Mona Singh shared her experience with media "I love to work with Adil & Mukesh. It was amazing role, i am playing a role of Aslam Puncturwala's wife named Hameeda. A Muslim woman, i have done everything in the movie like making breads, washing clothes & utensils. I hope people will love this movie".

On asking about Adil Hussain's role in the movie, he said "I am playing role of Puncturewala, Aslam who gets Zed security. This story is set in a local town of Rajasthan.

Mukesh Tiwari also revealed his role & told the media that how he loved this experience of Zed Plus shooting.

"Zed Plus" film is all set to release on 28th November 2014.  

Innovation can drive change for most disadvantaged children – UNICEF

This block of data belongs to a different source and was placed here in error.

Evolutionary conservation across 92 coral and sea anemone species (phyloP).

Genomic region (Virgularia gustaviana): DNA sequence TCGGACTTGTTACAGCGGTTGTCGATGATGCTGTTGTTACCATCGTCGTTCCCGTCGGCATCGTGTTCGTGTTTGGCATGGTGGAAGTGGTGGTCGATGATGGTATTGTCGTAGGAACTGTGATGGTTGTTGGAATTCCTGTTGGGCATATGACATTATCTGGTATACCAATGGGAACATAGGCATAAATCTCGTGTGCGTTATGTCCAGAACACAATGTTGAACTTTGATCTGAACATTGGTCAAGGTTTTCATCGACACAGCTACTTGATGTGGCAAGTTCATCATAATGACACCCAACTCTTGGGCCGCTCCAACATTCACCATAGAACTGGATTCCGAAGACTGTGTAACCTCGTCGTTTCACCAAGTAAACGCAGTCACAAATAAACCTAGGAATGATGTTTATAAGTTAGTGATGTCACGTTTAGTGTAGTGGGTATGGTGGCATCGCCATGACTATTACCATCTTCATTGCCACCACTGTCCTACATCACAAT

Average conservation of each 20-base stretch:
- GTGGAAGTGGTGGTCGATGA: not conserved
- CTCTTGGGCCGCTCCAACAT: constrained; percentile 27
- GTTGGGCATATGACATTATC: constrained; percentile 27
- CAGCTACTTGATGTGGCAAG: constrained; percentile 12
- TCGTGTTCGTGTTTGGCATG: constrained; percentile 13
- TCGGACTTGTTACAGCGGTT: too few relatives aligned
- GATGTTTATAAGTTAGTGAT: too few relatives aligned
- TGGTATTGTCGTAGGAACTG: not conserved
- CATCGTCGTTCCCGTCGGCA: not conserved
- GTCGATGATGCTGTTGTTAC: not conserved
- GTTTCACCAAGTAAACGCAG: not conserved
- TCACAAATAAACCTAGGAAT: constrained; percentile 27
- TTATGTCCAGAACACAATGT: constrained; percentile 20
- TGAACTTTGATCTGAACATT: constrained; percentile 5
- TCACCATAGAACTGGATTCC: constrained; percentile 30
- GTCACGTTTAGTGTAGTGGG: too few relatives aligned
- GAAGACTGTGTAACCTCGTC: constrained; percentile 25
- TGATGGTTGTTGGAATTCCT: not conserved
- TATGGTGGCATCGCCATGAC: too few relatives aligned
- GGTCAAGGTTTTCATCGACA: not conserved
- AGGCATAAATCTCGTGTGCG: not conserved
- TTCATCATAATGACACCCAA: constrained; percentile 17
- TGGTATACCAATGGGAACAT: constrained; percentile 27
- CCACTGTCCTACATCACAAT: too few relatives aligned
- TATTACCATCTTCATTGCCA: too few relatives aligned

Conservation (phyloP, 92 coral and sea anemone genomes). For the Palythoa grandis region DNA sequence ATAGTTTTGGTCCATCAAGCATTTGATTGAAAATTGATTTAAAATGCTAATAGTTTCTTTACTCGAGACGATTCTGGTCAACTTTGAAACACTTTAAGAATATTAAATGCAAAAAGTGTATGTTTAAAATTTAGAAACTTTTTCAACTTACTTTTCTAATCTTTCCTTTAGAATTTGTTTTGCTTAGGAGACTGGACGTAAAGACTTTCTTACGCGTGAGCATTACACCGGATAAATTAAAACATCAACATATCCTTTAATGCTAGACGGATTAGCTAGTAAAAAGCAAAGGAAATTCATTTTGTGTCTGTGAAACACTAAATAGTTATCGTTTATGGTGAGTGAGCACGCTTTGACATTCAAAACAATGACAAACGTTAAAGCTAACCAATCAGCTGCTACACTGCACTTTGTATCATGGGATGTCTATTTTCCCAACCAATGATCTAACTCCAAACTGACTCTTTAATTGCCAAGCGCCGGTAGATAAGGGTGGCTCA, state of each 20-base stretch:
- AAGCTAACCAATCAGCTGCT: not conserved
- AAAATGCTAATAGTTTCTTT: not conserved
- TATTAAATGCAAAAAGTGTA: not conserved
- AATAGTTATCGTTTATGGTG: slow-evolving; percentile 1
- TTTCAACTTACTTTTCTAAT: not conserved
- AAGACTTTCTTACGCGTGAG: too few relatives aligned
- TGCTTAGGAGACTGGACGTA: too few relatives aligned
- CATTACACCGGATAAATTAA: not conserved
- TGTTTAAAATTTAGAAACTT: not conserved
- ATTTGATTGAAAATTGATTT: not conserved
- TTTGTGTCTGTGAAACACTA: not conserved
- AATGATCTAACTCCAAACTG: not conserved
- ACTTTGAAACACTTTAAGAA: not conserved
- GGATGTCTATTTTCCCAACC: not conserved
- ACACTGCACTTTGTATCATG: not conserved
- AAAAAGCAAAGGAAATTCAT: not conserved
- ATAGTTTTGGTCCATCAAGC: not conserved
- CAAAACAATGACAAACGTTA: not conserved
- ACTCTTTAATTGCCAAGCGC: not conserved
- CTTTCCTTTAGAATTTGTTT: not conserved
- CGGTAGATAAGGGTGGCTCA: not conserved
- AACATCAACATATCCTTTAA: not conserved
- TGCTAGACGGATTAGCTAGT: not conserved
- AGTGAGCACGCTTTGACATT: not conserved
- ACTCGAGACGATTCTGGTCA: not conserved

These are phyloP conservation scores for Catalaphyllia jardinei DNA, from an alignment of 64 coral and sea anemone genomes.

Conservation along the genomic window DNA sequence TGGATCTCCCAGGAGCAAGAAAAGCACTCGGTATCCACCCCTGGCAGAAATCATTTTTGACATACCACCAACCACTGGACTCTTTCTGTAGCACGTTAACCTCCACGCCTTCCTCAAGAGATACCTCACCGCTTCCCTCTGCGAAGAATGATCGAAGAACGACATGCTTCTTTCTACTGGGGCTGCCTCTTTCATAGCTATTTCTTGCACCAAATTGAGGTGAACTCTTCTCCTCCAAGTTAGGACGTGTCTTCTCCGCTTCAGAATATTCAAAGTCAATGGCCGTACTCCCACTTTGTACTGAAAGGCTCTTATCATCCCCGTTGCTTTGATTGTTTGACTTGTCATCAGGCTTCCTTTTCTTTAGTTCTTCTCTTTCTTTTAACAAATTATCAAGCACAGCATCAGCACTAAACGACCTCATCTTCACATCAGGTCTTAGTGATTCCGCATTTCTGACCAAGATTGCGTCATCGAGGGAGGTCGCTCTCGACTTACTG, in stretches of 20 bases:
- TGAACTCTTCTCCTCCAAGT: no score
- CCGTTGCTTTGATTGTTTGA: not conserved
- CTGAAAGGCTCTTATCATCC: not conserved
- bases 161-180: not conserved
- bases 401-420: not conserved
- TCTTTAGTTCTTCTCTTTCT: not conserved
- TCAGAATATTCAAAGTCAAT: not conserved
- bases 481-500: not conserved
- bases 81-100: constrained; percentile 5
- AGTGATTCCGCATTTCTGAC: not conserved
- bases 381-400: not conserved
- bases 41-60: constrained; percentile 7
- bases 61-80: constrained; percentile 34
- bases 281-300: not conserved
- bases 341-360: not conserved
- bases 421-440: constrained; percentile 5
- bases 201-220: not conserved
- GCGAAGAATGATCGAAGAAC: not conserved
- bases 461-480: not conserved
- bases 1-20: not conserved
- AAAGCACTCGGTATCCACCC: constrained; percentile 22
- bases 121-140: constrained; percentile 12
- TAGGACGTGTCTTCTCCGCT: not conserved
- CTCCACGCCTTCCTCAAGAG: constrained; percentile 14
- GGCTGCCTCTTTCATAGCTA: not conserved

25th anniversary of the Convention of the Rights of the Child, The State of the World’s On the 25 Children report lays out an agenda for change
Ajay Shastri (Editor)

BCR (AFAQ KHAN SAMEER/NEW DELHI) Urgent action is needed to prevent millions of children from NEW DELHI, 21 November 2014 – 25th  missing out on the benefits of innovation, UNICEF said in a new report launched on the 25th Anniversary of the Convention on the Rights of the Child. Connectivity and collaboration can fuel new global networks to leverage innovation to reach every child, according to the children’s agency.
The State of the World’s Children Report – Reimagine the future: Innovation for every child calls on governments, development professionals, businesses, activists and communities to work on governments, development professionals, businesses, activists and communities to work together to drive new ideas for tackling some of the most pressing problems facing children – and to find new ways of scaling up the best and most promising local innovations.